Panel Studies Unlicensed Mental Health Workers
Price, Marie, THE JOURNAL RECORD
A new law intended to close a loophole allowing unlicensed individuals to perform some mental health services under state contract needs to be tightened, mental health professionals have told a joint interim study committee.
The law, Senate Bill 1333 by Sen. Angela Monson, and Rep. Debbie Blackburn, both D-Oklahoma City, expands licensing exemptions from the Psychologists Licensing Act and the Licensed Professional Counselors Act to include services provided by employees of a private nonprofit agency providing counseling under contract with state agencies.
The measure was prompted by an attorney general's opinion issued in March 1997 that said an exemption from the psychologists act for state employees does not extend to individuals employed by private entities contracting with state agencies. Prior to issuance of the opinion, the law was interpreted as applying to these contracting employees.
Monson said state agencies told lawmakers the opinion would make it difficult for them to continue to provide services. However, she added, since SB 1333 was enacted some questions about its breadth have been raised.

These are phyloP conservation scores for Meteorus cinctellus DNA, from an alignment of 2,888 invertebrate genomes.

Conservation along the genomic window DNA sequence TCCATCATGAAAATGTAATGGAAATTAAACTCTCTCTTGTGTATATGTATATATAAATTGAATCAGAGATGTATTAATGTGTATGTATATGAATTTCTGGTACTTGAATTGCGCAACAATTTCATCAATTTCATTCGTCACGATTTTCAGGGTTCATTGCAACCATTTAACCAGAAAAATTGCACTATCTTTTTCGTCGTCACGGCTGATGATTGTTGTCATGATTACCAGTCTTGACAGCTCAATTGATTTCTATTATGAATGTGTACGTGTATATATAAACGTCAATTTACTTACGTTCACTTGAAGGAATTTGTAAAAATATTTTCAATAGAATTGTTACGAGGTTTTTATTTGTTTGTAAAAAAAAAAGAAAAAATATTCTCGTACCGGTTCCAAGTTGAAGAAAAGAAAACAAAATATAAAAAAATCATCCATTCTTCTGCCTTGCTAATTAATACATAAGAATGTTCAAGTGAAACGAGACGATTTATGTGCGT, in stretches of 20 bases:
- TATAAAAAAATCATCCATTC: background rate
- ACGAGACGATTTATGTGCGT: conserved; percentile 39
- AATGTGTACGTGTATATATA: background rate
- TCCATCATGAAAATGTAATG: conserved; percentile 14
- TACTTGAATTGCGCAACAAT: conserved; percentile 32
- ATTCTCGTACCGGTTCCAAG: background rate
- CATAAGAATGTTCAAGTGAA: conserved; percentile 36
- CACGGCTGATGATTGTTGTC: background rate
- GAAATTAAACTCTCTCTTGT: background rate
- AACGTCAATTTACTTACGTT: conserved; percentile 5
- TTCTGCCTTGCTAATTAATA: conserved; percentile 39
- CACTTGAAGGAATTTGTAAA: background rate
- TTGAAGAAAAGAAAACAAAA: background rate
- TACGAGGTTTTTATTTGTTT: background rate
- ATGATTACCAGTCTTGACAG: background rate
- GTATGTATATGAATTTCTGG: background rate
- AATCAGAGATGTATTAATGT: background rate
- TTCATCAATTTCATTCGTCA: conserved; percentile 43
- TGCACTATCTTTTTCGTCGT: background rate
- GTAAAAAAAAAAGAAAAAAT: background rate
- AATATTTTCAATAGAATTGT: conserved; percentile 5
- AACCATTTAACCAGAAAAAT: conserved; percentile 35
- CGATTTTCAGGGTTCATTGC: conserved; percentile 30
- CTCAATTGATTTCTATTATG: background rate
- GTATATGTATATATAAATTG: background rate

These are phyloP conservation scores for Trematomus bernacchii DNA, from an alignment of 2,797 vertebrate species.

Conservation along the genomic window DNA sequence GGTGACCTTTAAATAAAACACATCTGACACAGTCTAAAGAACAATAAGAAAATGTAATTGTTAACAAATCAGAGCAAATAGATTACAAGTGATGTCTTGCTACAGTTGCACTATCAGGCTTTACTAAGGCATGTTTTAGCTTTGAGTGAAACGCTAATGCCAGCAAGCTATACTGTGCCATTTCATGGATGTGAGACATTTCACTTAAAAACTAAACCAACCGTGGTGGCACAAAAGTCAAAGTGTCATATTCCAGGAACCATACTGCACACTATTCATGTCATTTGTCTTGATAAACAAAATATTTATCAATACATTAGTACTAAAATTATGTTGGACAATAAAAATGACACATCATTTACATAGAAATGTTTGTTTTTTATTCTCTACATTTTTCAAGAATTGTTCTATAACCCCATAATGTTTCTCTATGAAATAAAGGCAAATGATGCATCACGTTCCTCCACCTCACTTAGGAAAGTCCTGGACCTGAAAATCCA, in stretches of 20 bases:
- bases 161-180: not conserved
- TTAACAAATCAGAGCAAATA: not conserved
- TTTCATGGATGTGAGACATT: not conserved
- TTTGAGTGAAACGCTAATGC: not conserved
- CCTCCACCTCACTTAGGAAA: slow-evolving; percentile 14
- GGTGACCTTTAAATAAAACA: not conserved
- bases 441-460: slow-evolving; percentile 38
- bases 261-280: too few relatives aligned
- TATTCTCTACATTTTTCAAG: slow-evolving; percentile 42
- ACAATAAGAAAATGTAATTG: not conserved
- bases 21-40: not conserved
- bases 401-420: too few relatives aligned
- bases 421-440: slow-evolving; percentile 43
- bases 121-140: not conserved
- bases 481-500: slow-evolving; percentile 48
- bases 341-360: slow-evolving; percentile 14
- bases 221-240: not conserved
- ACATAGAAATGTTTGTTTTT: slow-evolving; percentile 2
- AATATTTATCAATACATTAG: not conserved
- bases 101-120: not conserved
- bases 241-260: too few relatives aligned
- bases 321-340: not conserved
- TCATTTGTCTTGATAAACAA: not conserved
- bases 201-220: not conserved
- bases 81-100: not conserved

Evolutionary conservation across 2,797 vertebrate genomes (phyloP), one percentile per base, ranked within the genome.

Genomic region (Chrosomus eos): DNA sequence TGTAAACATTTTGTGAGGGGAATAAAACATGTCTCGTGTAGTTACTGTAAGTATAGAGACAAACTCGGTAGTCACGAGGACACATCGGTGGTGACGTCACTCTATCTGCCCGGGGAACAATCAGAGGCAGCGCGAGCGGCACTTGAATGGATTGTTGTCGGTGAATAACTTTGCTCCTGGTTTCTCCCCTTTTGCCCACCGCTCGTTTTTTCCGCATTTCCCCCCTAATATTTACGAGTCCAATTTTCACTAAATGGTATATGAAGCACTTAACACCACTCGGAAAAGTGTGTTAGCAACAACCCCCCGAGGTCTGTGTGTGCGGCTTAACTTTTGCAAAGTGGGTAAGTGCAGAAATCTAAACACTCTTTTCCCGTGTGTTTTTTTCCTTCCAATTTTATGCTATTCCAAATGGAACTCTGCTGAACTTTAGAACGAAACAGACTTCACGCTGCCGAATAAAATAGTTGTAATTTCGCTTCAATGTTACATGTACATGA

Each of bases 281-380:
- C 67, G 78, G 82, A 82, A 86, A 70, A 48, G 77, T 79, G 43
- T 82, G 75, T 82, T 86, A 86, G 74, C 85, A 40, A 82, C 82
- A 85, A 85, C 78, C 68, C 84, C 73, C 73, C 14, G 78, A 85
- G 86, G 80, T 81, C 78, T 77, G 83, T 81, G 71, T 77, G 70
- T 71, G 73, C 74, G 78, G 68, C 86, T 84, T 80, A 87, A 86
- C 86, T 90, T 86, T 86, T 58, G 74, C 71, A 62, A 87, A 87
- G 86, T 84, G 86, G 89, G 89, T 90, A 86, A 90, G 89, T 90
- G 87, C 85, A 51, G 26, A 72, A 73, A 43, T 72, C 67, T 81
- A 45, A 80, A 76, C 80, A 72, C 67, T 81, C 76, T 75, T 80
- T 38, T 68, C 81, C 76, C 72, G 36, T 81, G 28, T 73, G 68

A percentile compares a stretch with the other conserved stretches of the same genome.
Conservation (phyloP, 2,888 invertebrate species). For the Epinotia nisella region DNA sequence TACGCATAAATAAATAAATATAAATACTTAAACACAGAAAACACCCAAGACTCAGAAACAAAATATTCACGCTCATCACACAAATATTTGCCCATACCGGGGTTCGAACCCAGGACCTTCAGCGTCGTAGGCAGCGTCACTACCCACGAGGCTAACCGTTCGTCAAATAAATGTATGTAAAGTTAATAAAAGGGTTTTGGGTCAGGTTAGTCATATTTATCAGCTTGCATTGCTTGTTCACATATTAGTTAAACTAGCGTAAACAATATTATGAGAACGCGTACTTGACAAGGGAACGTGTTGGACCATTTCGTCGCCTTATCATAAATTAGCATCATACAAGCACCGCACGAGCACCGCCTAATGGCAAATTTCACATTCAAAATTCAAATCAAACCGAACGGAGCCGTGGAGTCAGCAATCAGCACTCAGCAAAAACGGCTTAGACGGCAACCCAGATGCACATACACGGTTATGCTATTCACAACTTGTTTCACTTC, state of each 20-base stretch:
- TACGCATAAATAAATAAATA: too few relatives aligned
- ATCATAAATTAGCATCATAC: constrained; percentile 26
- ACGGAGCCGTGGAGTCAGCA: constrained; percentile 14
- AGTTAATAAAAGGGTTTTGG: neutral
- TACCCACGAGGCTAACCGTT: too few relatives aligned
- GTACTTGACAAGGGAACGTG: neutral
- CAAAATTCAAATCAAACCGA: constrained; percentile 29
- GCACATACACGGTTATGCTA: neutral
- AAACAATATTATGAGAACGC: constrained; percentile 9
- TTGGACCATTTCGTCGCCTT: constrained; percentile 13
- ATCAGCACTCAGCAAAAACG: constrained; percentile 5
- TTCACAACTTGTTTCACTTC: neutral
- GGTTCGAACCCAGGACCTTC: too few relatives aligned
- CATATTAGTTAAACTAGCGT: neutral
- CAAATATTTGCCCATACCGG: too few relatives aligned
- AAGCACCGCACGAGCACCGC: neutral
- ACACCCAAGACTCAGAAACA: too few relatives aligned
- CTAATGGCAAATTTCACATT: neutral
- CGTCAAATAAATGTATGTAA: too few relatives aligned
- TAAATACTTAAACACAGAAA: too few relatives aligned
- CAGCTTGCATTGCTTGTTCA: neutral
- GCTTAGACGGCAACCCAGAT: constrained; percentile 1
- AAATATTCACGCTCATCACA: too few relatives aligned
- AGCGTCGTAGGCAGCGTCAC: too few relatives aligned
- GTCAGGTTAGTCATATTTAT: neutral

"Our intent was to fairly narrowly define who would get the exemption," she said.
The senator said the intent was for SB 1333 to apply only to private agencies with state contracts as of the date the opinion was issued, and only contracts with delineated state agencies, for certain behavioral health services.
Although lawmakers, agency officials and mental health professional organizations worked together to craft the bill, Monson said she realized improvement is possible, and asked for the interim study.
"It is still not a perfect bill," she said.
Dr. Larry McCauley, who chairs the State Board of Examiners of Psychologists and sits on an advisory board to the Oklahoma Health Care Authority, said credentialing of individuals with degrees unrelated to psychology or another mental health field with minimal experience or training could lead to misdiagnosis and improper treatment.
"You have to decide is that what you want to do," McCauley said. "This bill opens that door for this kind of behavior."
Dr. Tom Vaughn, also with the psychologists' board, agreed.
"Our concern is unqualified people delivering services," he said. …